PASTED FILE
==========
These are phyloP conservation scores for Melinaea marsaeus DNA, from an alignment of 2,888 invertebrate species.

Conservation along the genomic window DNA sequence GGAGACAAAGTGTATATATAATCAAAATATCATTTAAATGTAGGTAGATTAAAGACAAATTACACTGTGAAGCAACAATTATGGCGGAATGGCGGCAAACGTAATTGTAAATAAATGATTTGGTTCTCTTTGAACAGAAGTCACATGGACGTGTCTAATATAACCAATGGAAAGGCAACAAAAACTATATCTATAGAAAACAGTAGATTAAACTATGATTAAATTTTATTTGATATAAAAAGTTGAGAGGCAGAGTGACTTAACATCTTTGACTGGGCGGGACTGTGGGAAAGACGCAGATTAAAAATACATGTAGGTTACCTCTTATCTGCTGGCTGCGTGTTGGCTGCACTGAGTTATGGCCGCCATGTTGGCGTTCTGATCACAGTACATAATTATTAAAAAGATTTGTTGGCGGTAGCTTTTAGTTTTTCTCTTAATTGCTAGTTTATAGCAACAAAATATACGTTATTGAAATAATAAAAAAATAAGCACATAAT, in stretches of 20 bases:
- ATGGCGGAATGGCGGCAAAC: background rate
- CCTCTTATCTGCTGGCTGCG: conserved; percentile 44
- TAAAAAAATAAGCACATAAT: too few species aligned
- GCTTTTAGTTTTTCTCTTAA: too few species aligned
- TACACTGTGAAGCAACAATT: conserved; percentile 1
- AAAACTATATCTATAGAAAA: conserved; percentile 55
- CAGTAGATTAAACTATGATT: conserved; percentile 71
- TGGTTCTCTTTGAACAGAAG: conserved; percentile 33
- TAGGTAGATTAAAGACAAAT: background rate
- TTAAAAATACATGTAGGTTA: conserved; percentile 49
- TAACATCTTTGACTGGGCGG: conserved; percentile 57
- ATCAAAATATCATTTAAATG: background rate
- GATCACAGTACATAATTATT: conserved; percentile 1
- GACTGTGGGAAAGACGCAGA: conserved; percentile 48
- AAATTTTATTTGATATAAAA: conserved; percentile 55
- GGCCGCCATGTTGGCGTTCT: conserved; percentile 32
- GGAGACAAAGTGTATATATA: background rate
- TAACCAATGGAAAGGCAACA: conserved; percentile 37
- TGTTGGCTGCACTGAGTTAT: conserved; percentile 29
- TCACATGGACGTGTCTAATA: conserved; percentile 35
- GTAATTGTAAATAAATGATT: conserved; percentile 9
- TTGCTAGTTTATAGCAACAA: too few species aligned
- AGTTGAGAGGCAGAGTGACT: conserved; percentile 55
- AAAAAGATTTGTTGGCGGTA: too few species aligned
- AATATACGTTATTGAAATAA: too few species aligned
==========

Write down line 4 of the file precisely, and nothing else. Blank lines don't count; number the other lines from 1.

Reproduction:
- CCTCTTATCTGCTGGCTGCG: conserved; percentile 44